The following biography is exclusively based on Pine Trees Break, They Do Not Bend, the work that the author dedicated to the memory of those who fought and died in the armed anti-communist resistance in Făgăraş mountains, Romania.
Ion Gavrilă (Ogoranu) was born on January 4, 1923 in Gura Văii, a village at the foot of Făgăraş Mountains.
At the age of 11 he enrolls in Radu Negru High-school in Făgăraş, a school rooted in the long tradition of Făgăraş Country. While in high-school he joins the “Cross Fraternity”.
Having graduated high-school, he attends the Faculty of Agronomy in Cluj and becomes a member of the “Petru Maior” student society. At the end of 1945, the University of Cluj returns home from exile – after the Vienna Diktat in 1940 the university had temporarily functioned in Sibiu and Timişoara. The atmosphere on the streets of Cluj is full of enthusiasm and hope.
After the general elections in 1946, when for the first time a communist government is legitimized by means of intimidation and fraud, Ion Gavrilă Ogoranu realizes that the Romanian youth had to organize and to fight communism with the same weapons the communists were using. Therefore, he joins the youth organization in Făgăraş county, led by one of his former classmates in high-school, Gheorghe Toader, a Chemist Engineer. The organization gathered, besides legionaries, who constituted the majority, members of the Peasants’ Party and people having no political affiliation.
Upon his return to Cluj, he finds there an organization already established at the Faculty of Agronomy, formed mainly by “cross brothers”. This was a political organization that could be transformed into a military one during armed conflicts with the communist regime.
In March 1947, the leader of the Student Centre in Cluj proposes him to work in the regional Cross Fraternity covering Ardeal, as a replacement for those who were under police surveillance. He accepts it but shortly afterwards he is forced to interrupt this activity as he is also followed by police. He will return to the student organization, but will remain in isolation for a while.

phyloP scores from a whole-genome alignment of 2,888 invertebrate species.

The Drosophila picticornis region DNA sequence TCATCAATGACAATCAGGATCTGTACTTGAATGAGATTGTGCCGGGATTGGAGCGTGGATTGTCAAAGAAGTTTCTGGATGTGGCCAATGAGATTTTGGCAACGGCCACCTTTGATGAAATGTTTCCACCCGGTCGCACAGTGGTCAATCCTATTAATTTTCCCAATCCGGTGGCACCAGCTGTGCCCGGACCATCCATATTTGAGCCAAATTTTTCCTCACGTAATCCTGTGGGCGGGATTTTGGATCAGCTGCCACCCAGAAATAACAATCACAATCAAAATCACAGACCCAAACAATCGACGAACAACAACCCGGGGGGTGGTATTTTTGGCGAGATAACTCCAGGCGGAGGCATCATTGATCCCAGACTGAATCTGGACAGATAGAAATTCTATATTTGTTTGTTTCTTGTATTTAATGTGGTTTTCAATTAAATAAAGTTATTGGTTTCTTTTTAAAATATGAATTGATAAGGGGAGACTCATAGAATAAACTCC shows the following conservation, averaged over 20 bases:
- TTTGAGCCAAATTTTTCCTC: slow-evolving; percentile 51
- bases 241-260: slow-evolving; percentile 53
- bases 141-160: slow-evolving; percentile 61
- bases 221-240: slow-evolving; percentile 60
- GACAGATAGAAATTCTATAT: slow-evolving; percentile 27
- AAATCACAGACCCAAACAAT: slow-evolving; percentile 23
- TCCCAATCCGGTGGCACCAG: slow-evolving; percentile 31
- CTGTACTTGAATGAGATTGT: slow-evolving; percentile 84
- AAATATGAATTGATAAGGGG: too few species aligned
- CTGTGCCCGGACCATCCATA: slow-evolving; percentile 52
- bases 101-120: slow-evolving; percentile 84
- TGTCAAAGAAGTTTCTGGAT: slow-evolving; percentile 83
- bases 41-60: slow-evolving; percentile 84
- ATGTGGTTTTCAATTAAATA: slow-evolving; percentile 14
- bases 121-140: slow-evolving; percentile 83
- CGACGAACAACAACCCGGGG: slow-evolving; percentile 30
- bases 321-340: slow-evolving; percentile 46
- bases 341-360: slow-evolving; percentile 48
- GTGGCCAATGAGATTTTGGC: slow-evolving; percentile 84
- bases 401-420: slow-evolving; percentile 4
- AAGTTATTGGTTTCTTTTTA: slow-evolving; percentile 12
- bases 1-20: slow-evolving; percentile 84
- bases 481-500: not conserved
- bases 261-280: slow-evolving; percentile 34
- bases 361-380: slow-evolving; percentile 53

In May 1948, numerous students and professors are arrested. Guided by civilians, military troops raid the University and arrest those they have on lists. On the Christmas Eve of 1948 Ion Gavrilă manages to avoid being arrested.
On New Year’s Eve, 1949, he returns to Jibert, spends here 10 days and then heads home, to Gura village. At the end of February 1949, he arrives in Gura and hides at his uncle’s house. At about the same time, the village council displays a sentence on his name: he was sentenced to 19 years of prison.
Upon his arrival in the village he gets in contact with other fugitives: Laurean Haşiu (a colleague from the Faculty of Agronomy), Haşiu Andrei (he took refuge from Arad, where he worked in the wagons factory and came back home), Mihai Maga – medical student, Ion Chiujdea – student in natural sciences, Gilu Radeş – student in engineering with Politehnica University of Timişoara and Gheorghe Şovăială – worker in Braşov.
The young men usually gathered in the night to discuss the news they heard on the radio and to make future plans. At dawn they spread.
“What were our thoughts? What were our hopes for the future? Those days the war in Korea had begun. We were not at all happy about it. We did not understand why a former Japanese colony was deemed more important by the West than Eastern Europe. At that time we had the impression that Western countries were very weak. The communist parties in these countries won significant results in the elections and a communist regime was likely to be established anytime in a western country. ”
On the night of April 23, 1949 (Saint George) they decide to go into the mountains starting with May 1, 1949. The group is exclusively formed of those who had nothing to lose, as they were already followed and sentenced in absentia.
An effervescent period, that Ion Gavrilă Ogoranu describes as an “Era of Romanticism” follows: manifestos printed abroad are spread in Făgăraş region. Some of these are signed by the Romanian Council in France while others bear the royal emblem.